May lambasts Trump's immigration order
British Prime Minister Theresa May said she disagreed with US President Donald Trump's immigration policy, calling it "wrong". She clarified that Britain would not adopt a similar policy. She said that Trump's decision "was divisive, it is not a policy that the United Kingdom would adopt." Trump's orders had barred immigrants from Iran, Iraq, Libya, Somalia, Sudan, Syria and Yemen from entering the US.
US President Donald Trump's executive order banning all refugees and migrants from seven Muslim-majority countries has sent shock-waves around the world. Leaders of several US allied countries condemned the move on social media, calling it immoral. Politicians and leaders of countries targeted by the ban, mainly Iraq and Iran, were infuriated and vowed retaliation. We explore their reactions in this timeline.
"To those fleeing persecution, terror & war, Canadians will welcome you, regardless of your faith. Diversity is our strength #WelcomeToCanada," tweeted Canadian PM Justin Trudeau. Trudeau's administration has received worldwide acclaim for resettling 40,000 Syrian refugees over 13 months. Trudeau hasn't directly criticized Trump and has mainly focused on expanding US-Canada ties. The US is Canada's biggest trading partner.
Scottish leader Nicola Sturgeon retweeted Trudeau's message, saying "Welcome to Scotland too." Sturgeon called on British PM Theresa May to oppose Trump's decision. Swedish foreign minister Margot Wallström said she was "deeply concerned" by the US' decision, adding that it "creates mistrust between people."
PM Theresa May acknowledged that it's up the US to decide its own immigration policy. "But we do not agree with this kind of approach and it is not one we will be taking," May added. May faced criticism for not condemning Trump's policy sooner. British foreign minister Boris Johnson says it is "divisive and wrong to stigmatize" people on the basis of nationality.
"President Trump's ban on refugees and immigrants from certain countries is shameful and cruel," said Mayor of London Sadiq Khan. He said, "this new policy flies in the face of the values of freedom and tolerance that the USA was built upon."
German Chancellor Angela Merkel told Trump that global anti-terrorism efforts were no excuse for his immigration ban. Merkel said her government regretted the travel ban and will review its consequences for German duel citizens. She also reminded Trump about the Geneva Conventions which make it mandatory for the international community to take in war refugees on humanitarian grounds.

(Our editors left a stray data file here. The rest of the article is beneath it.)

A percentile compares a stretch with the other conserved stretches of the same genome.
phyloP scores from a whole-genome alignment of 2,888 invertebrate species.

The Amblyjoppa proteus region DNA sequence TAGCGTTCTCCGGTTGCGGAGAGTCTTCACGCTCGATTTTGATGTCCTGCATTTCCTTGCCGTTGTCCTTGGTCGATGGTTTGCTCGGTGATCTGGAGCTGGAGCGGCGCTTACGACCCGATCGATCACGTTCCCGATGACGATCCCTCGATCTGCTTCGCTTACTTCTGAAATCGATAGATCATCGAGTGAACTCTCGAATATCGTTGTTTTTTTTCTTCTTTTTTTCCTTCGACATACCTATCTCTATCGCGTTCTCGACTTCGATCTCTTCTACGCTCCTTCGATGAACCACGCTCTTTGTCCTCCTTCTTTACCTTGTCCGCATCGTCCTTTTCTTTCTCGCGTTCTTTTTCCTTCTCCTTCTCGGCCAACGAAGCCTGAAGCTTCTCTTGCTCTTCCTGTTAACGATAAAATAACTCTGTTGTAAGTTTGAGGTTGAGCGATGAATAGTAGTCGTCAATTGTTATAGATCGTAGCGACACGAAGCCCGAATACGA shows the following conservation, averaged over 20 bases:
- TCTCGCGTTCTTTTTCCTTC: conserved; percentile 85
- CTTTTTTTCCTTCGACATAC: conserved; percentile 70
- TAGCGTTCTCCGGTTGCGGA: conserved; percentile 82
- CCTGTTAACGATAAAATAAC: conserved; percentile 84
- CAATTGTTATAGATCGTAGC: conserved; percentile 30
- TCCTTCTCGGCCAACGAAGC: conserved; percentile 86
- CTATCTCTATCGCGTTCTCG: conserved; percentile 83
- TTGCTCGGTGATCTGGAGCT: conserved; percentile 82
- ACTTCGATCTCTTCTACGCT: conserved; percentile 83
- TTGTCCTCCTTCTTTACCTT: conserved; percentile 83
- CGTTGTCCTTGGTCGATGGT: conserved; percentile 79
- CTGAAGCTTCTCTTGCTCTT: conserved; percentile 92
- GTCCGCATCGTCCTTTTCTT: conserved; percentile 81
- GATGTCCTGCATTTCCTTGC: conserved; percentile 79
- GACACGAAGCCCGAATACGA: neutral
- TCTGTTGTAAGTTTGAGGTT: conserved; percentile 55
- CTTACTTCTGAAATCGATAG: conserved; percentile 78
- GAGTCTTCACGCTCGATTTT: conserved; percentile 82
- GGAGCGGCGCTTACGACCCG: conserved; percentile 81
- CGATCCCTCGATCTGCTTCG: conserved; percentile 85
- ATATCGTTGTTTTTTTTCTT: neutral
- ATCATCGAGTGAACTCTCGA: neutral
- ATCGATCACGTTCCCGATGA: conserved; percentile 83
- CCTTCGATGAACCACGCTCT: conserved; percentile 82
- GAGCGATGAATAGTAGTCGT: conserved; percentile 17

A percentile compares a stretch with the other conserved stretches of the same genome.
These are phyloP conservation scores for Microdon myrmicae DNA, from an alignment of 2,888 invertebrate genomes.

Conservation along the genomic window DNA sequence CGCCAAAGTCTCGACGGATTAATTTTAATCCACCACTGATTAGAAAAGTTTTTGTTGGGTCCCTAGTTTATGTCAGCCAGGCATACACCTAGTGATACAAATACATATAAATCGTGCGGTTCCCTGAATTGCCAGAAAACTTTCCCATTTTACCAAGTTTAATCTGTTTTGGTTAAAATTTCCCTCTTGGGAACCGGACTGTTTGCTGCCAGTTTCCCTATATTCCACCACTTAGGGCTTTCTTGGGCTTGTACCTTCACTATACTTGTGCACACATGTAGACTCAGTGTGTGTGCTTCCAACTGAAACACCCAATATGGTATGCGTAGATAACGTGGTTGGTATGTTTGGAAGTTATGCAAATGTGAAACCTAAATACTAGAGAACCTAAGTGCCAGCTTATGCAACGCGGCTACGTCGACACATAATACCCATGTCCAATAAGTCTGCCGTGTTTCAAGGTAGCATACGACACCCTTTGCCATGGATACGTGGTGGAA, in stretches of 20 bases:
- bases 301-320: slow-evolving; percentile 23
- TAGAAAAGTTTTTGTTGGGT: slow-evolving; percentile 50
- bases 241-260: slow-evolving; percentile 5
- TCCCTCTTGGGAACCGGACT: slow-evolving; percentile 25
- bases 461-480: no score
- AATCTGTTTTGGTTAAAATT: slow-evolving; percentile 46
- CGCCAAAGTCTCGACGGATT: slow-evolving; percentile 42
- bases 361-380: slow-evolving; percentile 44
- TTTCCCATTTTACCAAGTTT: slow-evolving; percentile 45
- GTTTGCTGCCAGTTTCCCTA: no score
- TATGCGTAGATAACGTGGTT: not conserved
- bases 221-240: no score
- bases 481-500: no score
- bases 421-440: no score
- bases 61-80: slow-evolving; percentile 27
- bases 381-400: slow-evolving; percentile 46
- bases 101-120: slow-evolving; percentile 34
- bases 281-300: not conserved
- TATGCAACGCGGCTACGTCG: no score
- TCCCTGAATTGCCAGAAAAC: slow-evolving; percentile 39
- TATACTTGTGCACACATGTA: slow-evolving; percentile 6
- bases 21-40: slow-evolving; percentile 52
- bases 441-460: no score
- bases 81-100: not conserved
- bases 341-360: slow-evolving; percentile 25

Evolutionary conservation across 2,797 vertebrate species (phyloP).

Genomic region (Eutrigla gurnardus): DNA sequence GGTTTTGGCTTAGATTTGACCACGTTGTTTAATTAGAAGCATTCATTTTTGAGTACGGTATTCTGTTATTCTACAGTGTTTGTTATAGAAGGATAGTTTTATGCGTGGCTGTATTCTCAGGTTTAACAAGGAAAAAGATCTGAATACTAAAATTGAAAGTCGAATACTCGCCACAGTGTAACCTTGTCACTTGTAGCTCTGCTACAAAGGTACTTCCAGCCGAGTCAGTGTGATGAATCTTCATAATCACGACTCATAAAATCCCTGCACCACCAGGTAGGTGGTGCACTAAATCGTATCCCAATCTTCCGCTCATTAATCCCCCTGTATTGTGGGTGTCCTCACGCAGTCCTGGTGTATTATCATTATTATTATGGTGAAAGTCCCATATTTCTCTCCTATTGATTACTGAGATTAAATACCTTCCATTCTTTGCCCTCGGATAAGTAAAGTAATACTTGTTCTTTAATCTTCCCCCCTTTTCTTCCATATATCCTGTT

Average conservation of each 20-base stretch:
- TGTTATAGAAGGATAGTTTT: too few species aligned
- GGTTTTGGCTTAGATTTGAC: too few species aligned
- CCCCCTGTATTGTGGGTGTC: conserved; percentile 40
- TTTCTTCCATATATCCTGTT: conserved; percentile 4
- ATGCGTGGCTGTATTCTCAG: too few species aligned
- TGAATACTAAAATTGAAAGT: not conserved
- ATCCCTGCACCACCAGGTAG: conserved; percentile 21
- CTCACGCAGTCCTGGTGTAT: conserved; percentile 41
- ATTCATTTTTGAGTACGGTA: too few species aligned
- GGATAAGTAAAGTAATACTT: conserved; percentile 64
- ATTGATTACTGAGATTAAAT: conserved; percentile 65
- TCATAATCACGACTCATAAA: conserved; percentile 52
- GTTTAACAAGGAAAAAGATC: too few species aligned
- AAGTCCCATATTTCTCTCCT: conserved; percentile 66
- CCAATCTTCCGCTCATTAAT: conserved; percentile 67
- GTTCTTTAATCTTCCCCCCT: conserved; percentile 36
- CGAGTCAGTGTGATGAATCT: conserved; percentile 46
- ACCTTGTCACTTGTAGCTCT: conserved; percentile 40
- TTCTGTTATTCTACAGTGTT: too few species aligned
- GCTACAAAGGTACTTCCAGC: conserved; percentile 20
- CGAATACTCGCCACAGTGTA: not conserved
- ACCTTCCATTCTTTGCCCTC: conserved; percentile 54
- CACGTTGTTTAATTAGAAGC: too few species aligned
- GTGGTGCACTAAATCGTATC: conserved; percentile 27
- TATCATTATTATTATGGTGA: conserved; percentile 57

Iranian Foreign Minister Javad Zarif condemned Trump's decision, saying that that it's "a great gift to extremists and their supporters." Iran said it might introduce a reciprocal ban on American visitors to Iran, but this wouldn't apply to visa holders. Prominent Iraqi lawmakers also mulled a reciprocal ban on Americans. Both Iraq and Iran are among the seven countries listed in Trump's ban.
French President Francois Hollande called a protectionist approach a "dead end." French France's Foreign Minister Jean-Marc Ayrault said, "the reception of refugees fleeing the war, fleeing oppression, is part of our duties."
The UN called on Trump to keep protecting refugees, irrespective of their race, nationality or religion. The 22-member Arab League expressed deep concern about the "unjustified restrictions." Amnesty International dubbed it an "appalling move with potentially catastrophic consequences." Human Rights Watch called it was a "blow" to refugees, adding that it would "do little to address terrorism and other national security threats"
Pakistani education activist and Nobel Peace laureate Malala Yousafzai said she was "hearbroken" and urged Trump not to abandon the world's "most defenceless children and families."
Geert Wilders, a Dutch anti-Islam political leader, hailed Trump saying "it's the only way to stay safe + free. I would do the same. Hope you'll add more Islamic countries like Saudi Arabia soon," Czech Republic President Milos Zeman also praised Trump for his being "with the safety of his citizens. Exactly what EU elites do not do."
The Holy See's number three, Monsignor Angelo Becciu today voiced concern over Donald Trump's executive orders of building a wall and suspending immigration. Speaking on the Catholic TV Channel TV2000, he said, "We are builders of bridges, far less of walls, and all Christians should emphatically reaffirm this message." Becciu also noted that Pope Francis had encouraged the need for integration.